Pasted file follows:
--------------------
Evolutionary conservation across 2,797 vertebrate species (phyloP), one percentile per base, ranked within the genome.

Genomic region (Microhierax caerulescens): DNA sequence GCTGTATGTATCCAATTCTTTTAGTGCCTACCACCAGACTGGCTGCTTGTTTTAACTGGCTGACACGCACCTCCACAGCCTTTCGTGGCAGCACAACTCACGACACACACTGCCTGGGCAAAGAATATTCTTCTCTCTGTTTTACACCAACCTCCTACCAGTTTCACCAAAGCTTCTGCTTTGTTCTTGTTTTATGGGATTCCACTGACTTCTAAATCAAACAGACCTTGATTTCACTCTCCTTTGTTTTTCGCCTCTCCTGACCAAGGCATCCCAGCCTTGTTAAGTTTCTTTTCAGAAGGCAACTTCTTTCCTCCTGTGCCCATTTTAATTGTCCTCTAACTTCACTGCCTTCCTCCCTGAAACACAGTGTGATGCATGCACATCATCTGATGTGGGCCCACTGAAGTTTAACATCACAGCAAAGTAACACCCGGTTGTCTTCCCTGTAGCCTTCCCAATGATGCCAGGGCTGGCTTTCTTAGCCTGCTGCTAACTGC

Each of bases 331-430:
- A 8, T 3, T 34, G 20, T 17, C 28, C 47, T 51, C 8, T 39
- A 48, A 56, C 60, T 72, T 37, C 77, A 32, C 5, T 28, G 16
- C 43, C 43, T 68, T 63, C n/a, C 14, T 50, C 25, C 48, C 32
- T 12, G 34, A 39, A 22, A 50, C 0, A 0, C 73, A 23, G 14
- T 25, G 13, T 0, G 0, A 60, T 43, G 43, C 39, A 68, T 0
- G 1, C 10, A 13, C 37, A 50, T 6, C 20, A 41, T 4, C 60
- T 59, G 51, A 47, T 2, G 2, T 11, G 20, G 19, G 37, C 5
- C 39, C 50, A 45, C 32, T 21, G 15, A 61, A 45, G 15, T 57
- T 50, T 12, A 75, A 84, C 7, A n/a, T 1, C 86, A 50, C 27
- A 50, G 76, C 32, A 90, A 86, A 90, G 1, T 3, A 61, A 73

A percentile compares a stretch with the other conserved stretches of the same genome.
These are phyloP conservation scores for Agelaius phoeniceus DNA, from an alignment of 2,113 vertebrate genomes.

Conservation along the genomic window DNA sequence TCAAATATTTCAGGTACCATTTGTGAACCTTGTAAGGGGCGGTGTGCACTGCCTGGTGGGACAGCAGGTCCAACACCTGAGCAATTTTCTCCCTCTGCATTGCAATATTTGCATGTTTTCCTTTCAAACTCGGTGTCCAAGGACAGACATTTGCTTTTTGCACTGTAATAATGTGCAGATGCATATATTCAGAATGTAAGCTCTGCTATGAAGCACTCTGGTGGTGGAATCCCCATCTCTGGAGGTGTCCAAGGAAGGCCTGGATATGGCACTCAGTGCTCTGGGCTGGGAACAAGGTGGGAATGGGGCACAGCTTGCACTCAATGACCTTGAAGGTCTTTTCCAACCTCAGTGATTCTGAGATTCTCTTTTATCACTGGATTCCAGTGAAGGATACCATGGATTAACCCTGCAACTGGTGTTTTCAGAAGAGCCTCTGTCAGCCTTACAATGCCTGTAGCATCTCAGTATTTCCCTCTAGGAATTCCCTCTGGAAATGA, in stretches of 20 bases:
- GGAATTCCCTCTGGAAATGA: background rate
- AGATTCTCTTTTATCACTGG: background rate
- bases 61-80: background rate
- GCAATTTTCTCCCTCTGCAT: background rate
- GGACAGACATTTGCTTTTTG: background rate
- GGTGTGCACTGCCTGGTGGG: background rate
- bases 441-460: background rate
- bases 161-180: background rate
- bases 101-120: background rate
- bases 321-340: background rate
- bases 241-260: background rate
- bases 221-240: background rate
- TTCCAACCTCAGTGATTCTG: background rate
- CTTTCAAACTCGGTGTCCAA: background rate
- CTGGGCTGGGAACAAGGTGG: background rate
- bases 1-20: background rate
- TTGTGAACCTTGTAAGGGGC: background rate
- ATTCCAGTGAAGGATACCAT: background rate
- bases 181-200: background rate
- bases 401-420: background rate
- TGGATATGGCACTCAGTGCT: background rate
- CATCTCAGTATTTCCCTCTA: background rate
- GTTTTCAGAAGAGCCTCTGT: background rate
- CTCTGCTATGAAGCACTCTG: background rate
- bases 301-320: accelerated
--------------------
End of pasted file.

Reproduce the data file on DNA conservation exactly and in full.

Evolutionary conservation across 2,797 vertebrate species (phyloP), one percentile per base, ranked within the genome.

Genomic region (Microhierax caerulescens): DNA sequence GCTGTATGTATCCAATTCTTTTAGTGCCTACCACCAGACTGGCTGCTTGTTTTAACTGGCTGACACGCACCTCCACAGCCTTTCGTGGCAGCACAACTCACGACACACACTGCCTGGGCAAAGAATATTCTTCTCTCTGTTTTACACCAACCTCCTACCAGTTTCACCAAAGCTTCTGCTTTGTTCTTGTTTTATGGGATTCCACTGACTTCTAAATCAAACAGACCTTGATTTCACTCTCCTTTGTTTTTCGCCTCTCCTGACCAAGGCATCCCAGCCTTGTTAAGTTTCTTTTCAGAAGGCAACTTCTTTCCTCCTGTGCCCATTTTAATTGTCCTCTAACTTCACTGCCTTCCTCCCTGAAACACAGTGTGATGCATGCACATCATCTGATGTGGGCCCACTGAAGTTTAACATCACAGCAAAGTAACACCCGGTTGTCTTCCCTGTAGCCTTCCCAATGATGCCAGGGCTGGCTTTCTTAGCCTGCTGCTAACTGC

Each of bases 331-430:
- A 8, T 3, T 34, G 20, T 17, C 28, C 47, T 51, C 8, T 39
- A 48, A 56, C 60, T 72, T 37, C 77, A 32, C 5, T 28, G 16
- C 43, C 43, T 68, T 63, C n/a, C 14, T 50, C 25, C 48, C 32
- T 12, G 34, A 39, A 22, A 50, C 0, A 0, C 73, A 23, G 14
- T 25, G 13, T 0, G 0, A 60, T 43, G 43, C 39, A 68, T 0
- G 1, C 10, A 13, C 37, A 50, T 6, C 20, A 41, T 4, C 60
- T 59, G 51, A 47, T 2, G 2, T 11, G 20, G 19, G 37, C 5
- C 39, C 50, A 45, C 32, T 21, G 15, A 61, A 45, G 15, T 57
- T 50, T 12, A 75, A 84, C 7, A n/a, T 1, C 86, A 50, C 27
- A 50, G 76, C 32, A 90, A 86, A 90, G 1, T 3, A 61, A 73

A percentile compares a stretch with the other conserved stretches of the same genome.
These are phyloP conservation scores for Agelaius phoeniceus DNA, from an alignment of 2,113 vertebrate genomes.

Conservation along the genomic window DNA sequence TCAAATATTTCAGGTACCATTTGTGAACCTTGTAAGGGGCGGTGTGCACTGCCTGGTGGGACAGCAGGTCCAACACCTGAGCAATTTTCTCCCTCTGCATTGCAATATTTGCATGTTTTCCTTTCAAACTCGGTGTCCAAGGACAGACATTTGCTTTTTGCACTGTAATAATGTGCAGATGCATATATTCAGAATGTAAGCTCTGCTATGAAGCACTCTGGTGGTGGAATCCCCATCTCTGGAGGTGTCCAAGGAAGGCCTGGATATGGCACTCAGTGCTCTGGGCTGGGAACAAGGTGGGAATGGGGCACAGCTTGCACTCAATGACCTTGAAGGTCTTTTCCAACCTCAGTGATTCTGAGATTCTCTTTTATCACTGGATTCCAGTGAAGGATACCATGGATTAACCCTGCAACTGGTGTTTTCAGAAGAGCCTCTGTCAGCCTTACAATGCCTGTAGCATCTCAGTATTTCCCTCTAGGAATTCCCTCTGGAAATGA, in stretches of 20 bases:
- GGAATTCCCTCTGGAAATGA: background rate
- AGATTCTCTTTTATCACTGG: background rate
- bases 61-80: background rate
- GCAATTTTCTCCCTCTGCAT: background rate
- GGACAGACATTTGCTTTTTG: background rate
- GGTGTGCACTGCCTGGTGGG: background rate
- bases 441-460: background rate
- bases 161-180: background rate
- bases 101-120: background rate
- bases 321-340: background rate
- bases 241-260: background rate
- bases 221-240: background rate
- TTCCAACCTCAGTGATTCTG: background rate
- CTTTCAAACTCGGTGTCCAA: background rate
- CTGGGCTGGGAACAAGGTGG: background rate
- bases 1-20: background rate
- TTGTGAACCTTGTAAGGGGC: background rate
- ATTCCAGTGAAGGATACCAT: background rate
- bases 181-200: background rate
- bases 401-420: background rate
- TGGATATGGCACTCAGTGCT: background rate
- CATCTCAGTATTTCCCTCTA: background rate
- GTTTTCAGAAGAGCCTCTGT: background rate
- CTCTGCTATGAAGCACTCTG: background rate
- bases 301-320: accelerated